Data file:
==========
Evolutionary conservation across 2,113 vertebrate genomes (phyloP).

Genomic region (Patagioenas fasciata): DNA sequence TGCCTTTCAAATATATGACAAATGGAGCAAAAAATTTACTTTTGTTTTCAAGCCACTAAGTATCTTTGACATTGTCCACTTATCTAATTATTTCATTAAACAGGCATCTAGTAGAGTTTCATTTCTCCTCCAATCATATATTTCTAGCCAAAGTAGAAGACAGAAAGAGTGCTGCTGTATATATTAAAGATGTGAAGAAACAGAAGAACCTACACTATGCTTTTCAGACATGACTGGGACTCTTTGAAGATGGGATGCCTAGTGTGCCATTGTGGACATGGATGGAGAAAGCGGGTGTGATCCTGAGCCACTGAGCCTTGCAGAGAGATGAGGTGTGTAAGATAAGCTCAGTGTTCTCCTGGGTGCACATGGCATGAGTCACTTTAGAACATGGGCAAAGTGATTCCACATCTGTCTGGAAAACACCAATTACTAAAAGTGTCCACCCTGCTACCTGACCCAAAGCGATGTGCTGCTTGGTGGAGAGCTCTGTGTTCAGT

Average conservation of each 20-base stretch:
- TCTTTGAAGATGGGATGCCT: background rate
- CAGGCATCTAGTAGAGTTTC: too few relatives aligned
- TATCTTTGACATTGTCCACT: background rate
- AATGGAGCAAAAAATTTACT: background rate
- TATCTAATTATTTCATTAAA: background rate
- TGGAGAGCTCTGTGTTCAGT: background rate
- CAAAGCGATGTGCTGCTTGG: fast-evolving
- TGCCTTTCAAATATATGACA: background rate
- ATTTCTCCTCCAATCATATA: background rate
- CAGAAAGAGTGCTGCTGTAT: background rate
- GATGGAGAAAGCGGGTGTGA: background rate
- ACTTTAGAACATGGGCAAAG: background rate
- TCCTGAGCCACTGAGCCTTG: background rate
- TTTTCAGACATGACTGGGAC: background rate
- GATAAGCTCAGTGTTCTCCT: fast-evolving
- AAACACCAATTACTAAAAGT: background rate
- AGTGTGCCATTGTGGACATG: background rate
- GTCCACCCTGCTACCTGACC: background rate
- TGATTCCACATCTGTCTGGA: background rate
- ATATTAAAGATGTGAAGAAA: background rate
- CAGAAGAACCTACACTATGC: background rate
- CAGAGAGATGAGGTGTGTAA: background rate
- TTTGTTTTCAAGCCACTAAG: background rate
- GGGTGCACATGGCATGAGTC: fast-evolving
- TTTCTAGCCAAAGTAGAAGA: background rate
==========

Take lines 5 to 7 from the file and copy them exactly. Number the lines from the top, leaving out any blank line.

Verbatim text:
- CAGGCATCTAGTAGAGTTTC: too few relatives aligned
- TATCTTTGACATTGTCCACT: background rate
- AATGGAGCAAAAAATTTACT: background rate